HANOI – As President Joe Biden arrives in Asia for his first presidential visit, we applaud his personal commitment to the region.
Following the first-ever meeting of ASEAN leaders held in Washington, DC, a strong and needed message has been sent of the importance of the Asia-Pacific region to US national interest, even in times of global crisis elsewhere.
The US looks to continue that positive momentum with its announcement of the Indo-Pacific Economic Framework, which has many elements of great interest in the region, including on digital trade.
Sure, we could take a glass half-empty perspective by discussing what it does not include – the US joining the Comprehensive and Progressive Trans-Pacific Partnership.
Nothing would do more for the US economic and national security interests in the region.
Given the political reality that there are few champions for trade right now, we commend the administration for trying something new and different.
It is fortuitous we are holding the annual meeting of the AmChams of Asia-Pacific in ASEAN in general and in Hanoi in particular.
Given its importance to both the United States and China, and that the countries within want strong relations with both, Southeast Asia might be the area with the greatest level playing field in the competition between the world’s two greatest powers.
Besides being on its home turf, China has further advantages since entering the Regional Comprehensive Economic Partnership, which further integrates it into the economies of the region.
Now, China intends to join the CPTPP as well.
The RCEP being ratified and coming into force within a year tells of the region’s desire for greater trade and investment connectivity and highlights the challenges facing those who do not share that desire.
With the US having no plans to join RCEP or CPTPP, it must find other ways to compete.
As described by a senior administration official, the US can upgrade its relationship with the Association of Southeast Asian Nations by meeting ASEAN where its interests meet US interests, such as on health and Covid-19 support, disaster preparedness, maritime domain awareness and investment in green energy.
The US business community will do its part to make those initiatives a success.
Still, the United States must find a way to engage in trade as well.
It has been 10 years since the US entered a new trade agreement in the region, the US-Korea Free Trade Agreement.
The best way to get back to the table as the region’s trade architecture gets drafted is for the US to negotiate and enter into a digital trade agreement with as many partners as possible.
The post-pandemic economy will be digitally driven, and this is where rules that promote openness, interoperability and non-discrimination in the digital economy will really make a difference.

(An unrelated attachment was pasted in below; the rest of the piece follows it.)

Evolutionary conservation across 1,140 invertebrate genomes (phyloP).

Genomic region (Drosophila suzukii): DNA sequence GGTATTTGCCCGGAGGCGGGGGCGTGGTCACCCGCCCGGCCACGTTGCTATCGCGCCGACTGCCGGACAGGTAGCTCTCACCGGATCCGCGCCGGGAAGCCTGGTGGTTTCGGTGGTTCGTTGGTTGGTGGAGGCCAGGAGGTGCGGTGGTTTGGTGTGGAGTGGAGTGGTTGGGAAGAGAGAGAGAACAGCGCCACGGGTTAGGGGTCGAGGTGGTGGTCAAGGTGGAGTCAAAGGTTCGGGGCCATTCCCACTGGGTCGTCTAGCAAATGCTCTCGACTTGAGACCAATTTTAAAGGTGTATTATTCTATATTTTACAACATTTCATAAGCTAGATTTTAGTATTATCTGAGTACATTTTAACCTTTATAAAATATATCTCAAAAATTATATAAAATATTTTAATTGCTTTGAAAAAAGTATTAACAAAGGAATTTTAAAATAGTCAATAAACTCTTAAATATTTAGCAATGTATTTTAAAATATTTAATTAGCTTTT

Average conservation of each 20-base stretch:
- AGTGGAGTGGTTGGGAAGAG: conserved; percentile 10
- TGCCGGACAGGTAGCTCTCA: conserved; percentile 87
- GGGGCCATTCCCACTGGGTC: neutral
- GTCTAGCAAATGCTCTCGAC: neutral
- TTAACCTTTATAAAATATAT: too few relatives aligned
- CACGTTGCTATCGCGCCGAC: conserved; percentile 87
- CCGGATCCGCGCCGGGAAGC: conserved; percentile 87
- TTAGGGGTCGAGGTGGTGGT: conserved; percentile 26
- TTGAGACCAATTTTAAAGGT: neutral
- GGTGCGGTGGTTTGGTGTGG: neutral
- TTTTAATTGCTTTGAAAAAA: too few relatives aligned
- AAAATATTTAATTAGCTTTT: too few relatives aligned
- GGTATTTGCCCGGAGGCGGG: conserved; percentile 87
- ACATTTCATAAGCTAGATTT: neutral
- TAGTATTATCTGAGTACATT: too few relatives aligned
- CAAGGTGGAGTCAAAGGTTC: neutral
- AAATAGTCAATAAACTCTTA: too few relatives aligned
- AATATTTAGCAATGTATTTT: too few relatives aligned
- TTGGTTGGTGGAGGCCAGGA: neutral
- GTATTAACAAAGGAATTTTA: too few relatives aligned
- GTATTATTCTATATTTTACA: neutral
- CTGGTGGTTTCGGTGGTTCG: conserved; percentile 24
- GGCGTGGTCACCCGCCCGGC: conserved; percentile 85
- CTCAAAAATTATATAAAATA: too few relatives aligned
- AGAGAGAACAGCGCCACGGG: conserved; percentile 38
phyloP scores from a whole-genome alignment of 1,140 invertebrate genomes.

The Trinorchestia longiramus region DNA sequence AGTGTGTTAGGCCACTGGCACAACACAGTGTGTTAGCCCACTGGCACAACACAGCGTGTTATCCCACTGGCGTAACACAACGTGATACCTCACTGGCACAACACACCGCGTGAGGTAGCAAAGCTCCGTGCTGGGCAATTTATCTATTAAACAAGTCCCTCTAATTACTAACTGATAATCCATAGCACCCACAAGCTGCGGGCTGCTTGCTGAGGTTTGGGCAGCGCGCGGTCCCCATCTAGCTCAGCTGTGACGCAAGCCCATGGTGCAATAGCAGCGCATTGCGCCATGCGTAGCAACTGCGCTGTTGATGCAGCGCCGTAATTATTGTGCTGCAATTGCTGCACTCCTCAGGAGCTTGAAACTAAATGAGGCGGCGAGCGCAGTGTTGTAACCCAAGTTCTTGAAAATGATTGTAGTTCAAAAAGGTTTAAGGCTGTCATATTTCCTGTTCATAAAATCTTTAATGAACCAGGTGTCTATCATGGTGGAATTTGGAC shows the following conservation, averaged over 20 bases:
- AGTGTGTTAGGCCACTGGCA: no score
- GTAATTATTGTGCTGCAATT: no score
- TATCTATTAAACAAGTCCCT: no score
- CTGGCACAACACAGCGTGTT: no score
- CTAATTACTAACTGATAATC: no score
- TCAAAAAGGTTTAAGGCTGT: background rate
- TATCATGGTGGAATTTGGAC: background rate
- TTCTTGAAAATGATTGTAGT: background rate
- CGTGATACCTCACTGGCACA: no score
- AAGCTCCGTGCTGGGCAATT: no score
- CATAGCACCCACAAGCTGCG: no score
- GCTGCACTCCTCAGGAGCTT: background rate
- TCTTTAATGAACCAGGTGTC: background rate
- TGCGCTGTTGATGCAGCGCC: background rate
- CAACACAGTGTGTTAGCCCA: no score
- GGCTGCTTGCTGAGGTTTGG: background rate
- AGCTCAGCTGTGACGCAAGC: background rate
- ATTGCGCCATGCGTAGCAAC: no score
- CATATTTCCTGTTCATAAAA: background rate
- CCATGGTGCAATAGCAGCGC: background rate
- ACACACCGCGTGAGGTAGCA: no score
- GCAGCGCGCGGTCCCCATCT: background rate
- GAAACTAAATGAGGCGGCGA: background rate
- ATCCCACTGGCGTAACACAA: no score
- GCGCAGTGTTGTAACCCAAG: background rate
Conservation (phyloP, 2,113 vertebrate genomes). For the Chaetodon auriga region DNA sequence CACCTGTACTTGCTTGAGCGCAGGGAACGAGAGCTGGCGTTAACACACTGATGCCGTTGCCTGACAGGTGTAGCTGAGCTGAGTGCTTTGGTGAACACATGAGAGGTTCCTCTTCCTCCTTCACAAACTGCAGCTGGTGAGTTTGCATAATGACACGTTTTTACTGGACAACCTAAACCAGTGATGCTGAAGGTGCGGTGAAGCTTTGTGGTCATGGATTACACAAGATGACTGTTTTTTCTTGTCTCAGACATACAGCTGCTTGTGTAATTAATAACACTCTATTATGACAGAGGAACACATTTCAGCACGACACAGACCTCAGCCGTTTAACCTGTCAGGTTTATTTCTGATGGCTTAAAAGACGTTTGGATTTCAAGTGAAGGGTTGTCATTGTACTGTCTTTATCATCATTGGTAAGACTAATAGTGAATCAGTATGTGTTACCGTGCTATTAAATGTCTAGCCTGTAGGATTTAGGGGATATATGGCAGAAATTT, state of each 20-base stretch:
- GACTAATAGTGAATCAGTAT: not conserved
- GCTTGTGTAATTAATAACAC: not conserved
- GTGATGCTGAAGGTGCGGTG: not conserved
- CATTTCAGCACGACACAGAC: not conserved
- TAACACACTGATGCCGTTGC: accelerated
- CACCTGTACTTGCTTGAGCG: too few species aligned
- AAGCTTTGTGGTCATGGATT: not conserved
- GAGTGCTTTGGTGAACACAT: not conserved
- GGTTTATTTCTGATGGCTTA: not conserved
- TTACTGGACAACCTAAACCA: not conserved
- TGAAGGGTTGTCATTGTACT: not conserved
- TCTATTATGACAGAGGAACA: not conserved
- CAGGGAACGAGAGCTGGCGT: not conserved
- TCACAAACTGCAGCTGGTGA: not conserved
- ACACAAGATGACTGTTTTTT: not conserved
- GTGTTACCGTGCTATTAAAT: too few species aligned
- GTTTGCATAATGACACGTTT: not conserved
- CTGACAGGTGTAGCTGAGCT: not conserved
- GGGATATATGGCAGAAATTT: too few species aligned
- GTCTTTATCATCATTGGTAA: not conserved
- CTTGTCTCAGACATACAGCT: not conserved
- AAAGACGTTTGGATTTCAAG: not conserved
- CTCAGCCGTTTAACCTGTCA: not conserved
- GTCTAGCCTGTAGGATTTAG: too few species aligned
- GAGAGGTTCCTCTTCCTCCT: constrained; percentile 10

Such an agreement would address the obstacles to doing business today, such as having one set of rules for e-signatures, cross-border rules on privacy, recognition of electronic transactions and records and no data localization requirements.
A digital agreement does not just focus on the tech sector but about everything we do in life these days, from online shopping of goods to the purchase of services, education, and travel. Digital is not just a sub segment of the economy – it is the entire economy.
Such an agreement would benefit US SMEs (small and medium-sized enterprises) and open markets to them that they could not otherwise afford to serve. It would bring traditionally marginalized populations in the US – women, minorities, rural communities – into the global marketplace through digital trade.
The Indo-Pacific Economic Framework must champion a set of high-quality digital trade rules to set the foundation for an Internet economy that is free and open, as opposed to other models in the region.
Nothing prevents a digital agreement from being an “early harvest” of the soon-to-be-announced Indo-Pacific Economic Framework.
Indeed, this should be a goal the administration sets to achieve by the time it hosts APEC (Asia Pacific Economic Cooperation) next year. It gets the US into the game while bringing economic benefits to US workers and businesses.
The administration deserves credit for trying something new and different to increase US engagement in the region overall, particularly with ASEAN.
Living and working in the Asia-Pacific, we know the US increasing its trade engagement would mitigate the challenges and increase the opportunities when it comes to the US national interest. We also recognize the constraints facing the Biden administration when it comes to trade policy.
I know I speak for the many of the members of American Chambers of Commerce in that we should think creatively about how we can both educate what is happening on the ground while addressing the concerns various US stakeholders have about trade policy to find a path forward together.